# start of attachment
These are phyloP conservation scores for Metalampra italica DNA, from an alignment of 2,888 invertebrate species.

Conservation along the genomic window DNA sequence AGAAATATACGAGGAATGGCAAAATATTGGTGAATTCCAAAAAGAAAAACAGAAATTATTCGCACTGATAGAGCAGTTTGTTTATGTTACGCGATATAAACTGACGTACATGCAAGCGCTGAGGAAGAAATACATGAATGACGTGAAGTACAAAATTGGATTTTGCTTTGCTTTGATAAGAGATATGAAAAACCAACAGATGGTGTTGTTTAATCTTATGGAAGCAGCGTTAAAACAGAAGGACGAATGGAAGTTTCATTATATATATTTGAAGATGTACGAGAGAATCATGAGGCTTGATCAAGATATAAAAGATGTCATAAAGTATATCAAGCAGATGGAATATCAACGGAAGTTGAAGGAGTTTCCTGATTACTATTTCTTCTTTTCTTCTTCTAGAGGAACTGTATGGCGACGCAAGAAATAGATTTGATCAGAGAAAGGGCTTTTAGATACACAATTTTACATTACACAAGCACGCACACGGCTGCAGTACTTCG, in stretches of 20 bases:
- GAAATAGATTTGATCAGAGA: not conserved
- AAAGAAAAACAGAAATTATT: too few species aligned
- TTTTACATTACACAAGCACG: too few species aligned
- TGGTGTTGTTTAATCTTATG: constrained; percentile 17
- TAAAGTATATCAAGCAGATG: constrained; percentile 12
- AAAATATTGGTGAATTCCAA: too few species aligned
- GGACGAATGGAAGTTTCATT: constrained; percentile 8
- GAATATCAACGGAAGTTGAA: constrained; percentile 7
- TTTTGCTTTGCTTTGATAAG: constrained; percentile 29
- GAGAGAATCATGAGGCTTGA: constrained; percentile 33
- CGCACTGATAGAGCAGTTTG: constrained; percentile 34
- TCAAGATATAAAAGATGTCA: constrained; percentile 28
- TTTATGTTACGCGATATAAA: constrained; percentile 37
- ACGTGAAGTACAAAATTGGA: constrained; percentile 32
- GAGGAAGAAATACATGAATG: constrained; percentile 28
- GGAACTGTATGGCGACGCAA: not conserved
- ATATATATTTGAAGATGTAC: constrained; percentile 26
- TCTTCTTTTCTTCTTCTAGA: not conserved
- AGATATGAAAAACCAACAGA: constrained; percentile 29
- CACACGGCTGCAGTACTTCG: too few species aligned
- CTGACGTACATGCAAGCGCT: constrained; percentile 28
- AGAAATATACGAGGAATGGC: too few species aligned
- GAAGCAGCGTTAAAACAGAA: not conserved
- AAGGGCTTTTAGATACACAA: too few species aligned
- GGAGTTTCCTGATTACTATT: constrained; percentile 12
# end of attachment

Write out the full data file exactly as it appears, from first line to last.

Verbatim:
These are phyloP conservation scores for Metalampra italica DNA, from an alignment of 2,888 invertebrate species.

Conservation along the genomic window DNA sequence AGAAATATACGAGGAATGGCAAAATATTGGTGAATTCCAAAAAGAAAAACAGAAATTATTCGCACTGATAGAGCAGTTTGTTTATGTTACGCGATATAAACTGACGTACATGCAAGCGCTGAGGAAGAAATACATGAATGACGTGAAGTACAAAATTGGATTTTGCTTTGCTTTGATAAGAGATATGAAAAACCAACAGATGGTGTTGTTTAATCTTATGGAAGCAGCGTTAAAACAGAAGGACGAATGGAAGTTTCATTATATATATTTGAAGATGTACGAGAGAATCATGAGGCTTGATCAAGATATAAAAGATGTCATAAAGTATATCAAGCAGATGGAATATCAACGGAAGTTGAAGGAGTTTCCTGATTACTATTTCTTCTTTTCTTCTTCTAGAGGAACTGTATGGCGACGCAAGAAATAGATTTGATCAGAGAAAGGGCTTTTAGATACACAATTTTACATTACACAAGCACGCACACGGCTGCAGTACTTCG, in stretches of 20 bases:
- GAAATAGATTTGATCAGAGA: not conserved
- AAAGAAAAACAGAAATTATT: too few species aligned
- TTTTACATTACACAAGCACG: too few species aligned
- TGGTGTTGTTTAATCTTATG: constrained; percentile 17
- TAAAGTATATCAAGCAGATG: constrained; percentile 12
- AAAATATTGGTGAATTCCAA: too few species aligned
- GGACGAATGGAAGTTTCATT: constrained; percentile 8
- GAATATCAACGGAAGTTGAA: constrained; percentile 7
- TTTTGCTTTGCTTTGATAAG: constrained; percentile 29
- GAGAGAATCATGAGGCTTGA: constrained; percentile 33
- CGCACTGATAGAGCAGTTTG: constrained; percentile 34
- TCAAGATATAAAAGATGTCA: constrained; percentile 28
- TTTATGTTACGCGATATAAA: constrained; percentile 37
- ACGTGAAGTACAAAATTGGA: constrained; percentile 32
- GAGGAAGAAATACATGAATG: constrained; percentile 28
- GGAACTGTATGGCGACGCAA: not conserved
- ATATATATTTGAAGATGTAC: constrained; percentile 26
- TCTTCTTTTCTTCTTCTAGA: not conserved
- AGATATGAAAAACCAACAGA: constrained; percentile 29
- CACACGGCTGCAGTACTTCG: too few species aligned
- CTGACGTACATGCAAGCGCT: constrained; percentile 28
- AGAAATATACGAGGAATGGC: too few species aligned
- GAAGCAGCGTTAAAACAGAA: not conserved
- AAGGGCTTTTAGATACACAA: too few species aligned
- GGAGTTTCCTGATTACTATT: constrained; percentile 12